5. Russell Westbrook

When he needs to make a quick decision, say, in transition with numbers, Russell Westbrook morphs into a stallion with blinders. In half-court sets he tends to search for seams that simply don’t exist, stubbornly forcing his square body through a round hole.

But what if we look at Westbrook through a different lens? What if we decrease the comparisons to Steve Nash and replace them with Dwyane Wade’s ability to attack the rim, score at will, and get to the free-throw line enough to keep conspiracy theorists up at night?

Comparing Westbrook’s third season (age 22) with Wade’s second (age 23) is telling.

Westbrook: 21.9, 8.2, 4.6 with 1.9 steals per game.
Wade: 24.1, 6.8, 5.2 with 1.6 steals per game.

Their PER and Usage Rate are within two percentage points, and Wade attempted 9.9 free-throws per game to Westbrook’s 8. Wade took 17.1 shots per night. Westbrook? 17. If a changed environment were to alter Westbrook’s role on his basketball team, the results could be more conducive to the style he was born to play.

4. Dwight Howard

Maybe he’s unfairly being compared to the league’s seven-foot ghosts. Maybe it’s that he has no rival. Or maybe the game’s drifted too far away from the big man as a noteworthy puzzle piece. Whatever the reason, Howard might be the most difficult of the five to build a championship-caliber team around.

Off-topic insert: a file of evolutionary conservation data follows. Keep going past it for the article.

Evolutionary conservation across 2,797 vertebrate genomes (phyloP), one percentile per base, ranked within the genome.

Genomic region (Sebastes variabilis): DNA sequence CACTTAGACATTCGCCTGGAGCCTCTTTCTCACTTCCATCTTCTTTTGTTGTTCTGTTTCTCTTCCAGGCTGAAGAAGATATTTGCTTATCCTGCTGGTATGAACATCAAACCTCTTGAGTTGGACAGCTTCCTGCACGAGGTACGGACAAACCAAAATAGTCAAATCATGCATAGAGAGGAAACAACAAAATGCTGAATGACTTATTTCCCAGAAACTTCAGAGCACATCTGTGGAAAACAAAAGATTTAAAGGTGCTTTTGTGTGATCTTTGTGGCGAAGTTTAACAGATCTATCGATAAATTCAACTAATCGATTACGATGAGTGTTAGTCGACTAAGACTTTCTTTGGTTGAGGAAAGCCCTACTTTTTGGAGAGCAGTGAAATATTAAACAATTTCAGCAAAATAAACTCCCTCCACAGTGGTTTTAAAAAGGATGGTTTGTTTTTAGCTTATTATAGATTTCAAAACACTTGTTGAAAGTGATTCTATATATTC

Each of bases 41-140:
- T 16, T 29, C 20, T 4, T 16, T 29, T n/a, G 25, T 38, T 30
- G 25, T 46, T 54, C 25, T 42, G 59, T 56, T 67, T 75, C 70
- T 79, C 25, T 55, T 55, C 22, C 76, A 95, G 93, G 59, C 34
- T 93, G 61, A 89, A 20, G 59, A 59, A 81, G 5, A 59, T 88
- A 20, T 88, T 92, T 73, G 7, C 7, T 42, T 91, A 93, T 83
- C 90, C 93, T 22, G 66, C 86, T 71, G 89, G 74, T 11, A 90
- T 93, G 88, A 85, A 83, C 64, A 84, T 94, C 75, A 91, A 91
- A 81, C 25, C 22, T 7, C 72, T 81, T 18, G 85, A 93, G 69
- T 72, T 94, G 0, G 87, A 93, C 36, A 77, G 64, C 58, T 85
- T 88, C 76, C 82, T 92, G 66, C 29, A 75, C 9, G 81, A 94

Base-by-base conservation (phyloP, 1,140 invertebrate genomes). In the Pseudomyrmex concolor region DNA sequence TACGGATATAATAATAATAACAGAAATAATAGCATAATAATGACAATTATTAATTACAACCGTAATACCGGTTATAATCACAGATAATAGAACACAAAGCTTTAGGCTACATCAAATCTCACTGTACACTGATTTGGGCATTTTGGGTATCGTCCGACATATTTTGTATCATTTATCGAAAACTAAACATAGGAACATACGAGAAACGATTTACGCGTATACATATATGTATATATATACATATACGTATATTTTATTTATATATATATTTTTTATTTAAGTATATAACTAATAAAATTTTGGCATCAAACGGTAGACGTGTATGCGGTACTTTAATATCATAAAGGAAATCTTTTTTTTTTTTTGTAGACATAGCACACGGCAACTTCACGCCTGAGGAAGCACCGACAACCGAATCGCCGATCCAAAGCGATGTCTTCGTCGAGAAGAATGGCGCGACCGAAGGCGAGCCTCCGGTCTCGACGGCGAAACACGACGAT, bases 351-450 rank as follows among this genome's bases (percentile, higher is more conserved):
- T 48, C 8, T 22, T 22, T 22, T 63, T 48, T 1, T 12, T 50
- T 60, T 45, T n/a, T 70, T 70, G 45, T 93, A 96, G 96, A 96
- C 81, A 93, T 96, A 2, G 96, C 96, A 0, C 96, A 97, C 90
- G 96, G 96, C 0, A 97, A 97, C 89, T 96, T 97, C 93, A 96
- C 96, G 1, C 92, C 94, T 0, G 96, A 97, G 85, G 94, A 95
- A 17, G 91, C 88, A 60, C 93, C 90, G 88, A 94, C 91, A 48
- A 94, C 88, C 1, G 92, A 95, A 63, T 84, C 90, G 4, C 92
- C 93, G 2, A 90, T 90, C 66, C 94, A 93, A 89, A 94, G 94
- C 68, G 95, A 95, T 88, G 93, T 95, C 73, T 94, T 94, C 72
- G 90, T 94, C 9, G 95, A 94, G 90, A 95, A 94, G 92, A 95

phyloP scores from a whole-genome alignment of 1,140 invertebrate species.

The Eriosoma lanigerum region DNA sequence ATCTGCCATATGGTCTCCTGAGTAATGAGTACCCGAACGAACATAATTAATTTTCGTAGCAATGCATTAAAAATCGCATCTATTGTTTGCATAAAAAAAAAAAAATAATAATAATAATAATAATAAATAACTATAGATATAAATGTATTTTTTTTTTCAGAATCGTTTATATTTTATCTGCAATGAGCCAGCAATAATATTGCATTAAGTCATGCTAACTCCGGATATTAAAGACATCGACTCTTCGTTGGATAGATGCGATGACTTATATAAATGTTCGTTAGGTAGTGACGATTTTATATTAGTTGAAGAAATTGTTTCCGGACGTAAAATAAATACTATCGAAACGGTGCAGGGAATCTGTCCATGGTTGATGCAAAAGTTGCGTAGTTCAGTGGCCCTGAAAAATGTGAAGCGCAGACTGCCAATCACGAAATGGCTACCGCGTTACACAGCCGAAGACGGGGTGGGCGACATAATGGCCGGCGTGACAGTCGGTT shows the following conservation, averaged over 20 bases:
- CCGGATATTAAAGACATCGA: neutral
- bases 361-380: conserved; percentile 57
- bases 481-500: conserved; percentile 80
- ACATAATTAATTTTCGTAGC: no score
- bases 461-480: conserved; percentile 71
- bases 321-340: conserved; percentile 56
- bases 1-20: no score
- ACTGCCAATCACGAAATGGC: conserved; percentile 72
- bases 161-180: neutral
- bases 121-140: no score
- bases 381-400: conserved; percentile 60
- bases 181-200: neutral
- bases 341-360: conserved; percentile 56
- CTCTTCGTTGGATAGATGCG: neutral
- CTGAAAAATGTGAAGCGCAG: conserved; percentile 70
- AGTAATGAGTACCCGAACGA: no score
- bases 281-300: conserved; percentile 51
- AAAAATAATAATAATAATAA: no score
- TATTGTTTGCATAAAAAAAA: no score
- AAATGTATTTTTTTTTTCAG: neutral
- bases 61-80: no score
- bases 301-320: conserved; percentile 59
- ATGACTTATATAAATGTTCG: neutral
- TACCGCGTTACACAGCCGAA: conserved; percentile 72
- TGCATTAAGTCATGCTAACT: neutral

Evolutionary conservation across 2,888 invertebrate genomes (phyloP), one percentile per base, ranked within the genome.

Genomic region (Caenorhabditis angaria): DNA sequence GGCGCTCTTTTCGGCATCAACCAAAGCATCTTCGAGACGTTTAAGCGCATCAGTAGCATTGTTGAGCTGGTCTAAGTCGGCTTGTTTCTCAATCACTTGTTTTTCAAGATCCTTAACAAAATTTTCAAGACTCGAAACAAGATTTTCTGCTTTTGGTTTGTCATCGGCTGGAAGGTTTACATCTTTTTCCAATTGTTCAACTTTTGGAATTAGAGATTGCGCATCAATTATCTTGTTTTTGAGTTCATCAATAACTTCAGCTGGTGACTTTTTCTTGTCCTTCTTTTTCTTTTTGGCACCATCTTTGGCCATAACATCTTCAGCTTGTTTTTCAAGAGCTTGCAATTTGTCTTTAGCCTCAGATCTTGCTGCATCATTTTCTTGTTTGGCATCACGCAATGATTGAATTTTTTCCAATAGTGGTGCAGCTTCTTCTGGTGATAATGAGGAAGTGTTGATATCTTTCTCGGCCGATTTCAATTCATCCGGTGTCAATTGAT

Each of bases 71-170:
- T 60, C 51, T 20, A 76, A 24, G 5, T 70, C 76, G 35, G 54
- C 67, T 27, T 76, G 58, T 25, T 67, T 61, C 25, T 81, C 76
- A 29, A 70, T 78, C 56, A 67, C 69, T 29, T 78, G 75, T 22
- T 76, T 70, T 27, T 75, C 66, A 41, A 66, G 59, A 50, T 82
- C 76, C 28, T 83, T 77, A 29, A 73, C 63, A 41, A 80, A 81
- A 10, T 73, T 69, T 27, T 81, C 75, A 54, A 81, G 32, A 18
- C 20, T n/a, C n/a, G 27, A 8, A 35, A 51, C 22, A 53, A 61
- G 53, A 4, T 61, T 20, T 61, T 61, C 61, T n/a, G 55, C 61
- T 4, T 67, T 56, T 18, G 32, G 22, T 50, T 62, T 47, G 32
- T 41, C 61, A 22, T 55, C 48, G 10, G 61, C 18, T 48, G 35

He has carved out a niche as basketball’s most imposing defender. He’s the best in the league at altering shots and a top three rebounder, but there’s so many things on the other end he still needs to improve — and time’s running out. The 2009 Finals appearance wasn’t a signal of Howard staking a claim so much as it was Kevin Garnett’s faulty knee rewarding him with a free pass. All that being said, he’s twice as talented as the next best at his position. He’s also 25.

3. Blake Griffin

It’s tempting to put Griffin at the top spot. He’s the youngest player on the list, a more athletic Karl Malone, and for the next eight to 10 years should finish top five in scoring, free throw attempts, and rebounds. Off the court, Griffin seems to be a charismatic person; the most relatable 6’10” gravity defying freak of nature who’s ever lived. On the court he mutates into a monstrous brute. (Multiple reports from a slew of anonymous sources say a handful of players are refusing to see Super 8 this summer, due to its summoning of disturbing Blake Griffin related flashbacks.)

Random Fact: In less than 15 minutes of action, he recorded five assists in his first All-Star game. It took Charles Barkley five All-Star weekends to get five assists total.

2. Derrick Rose

He’s a 22-year-old MVP. Cut it, dry it, place it in the freezer.

And just wait until he starts making 40% of his threes.

1. Kevin Durant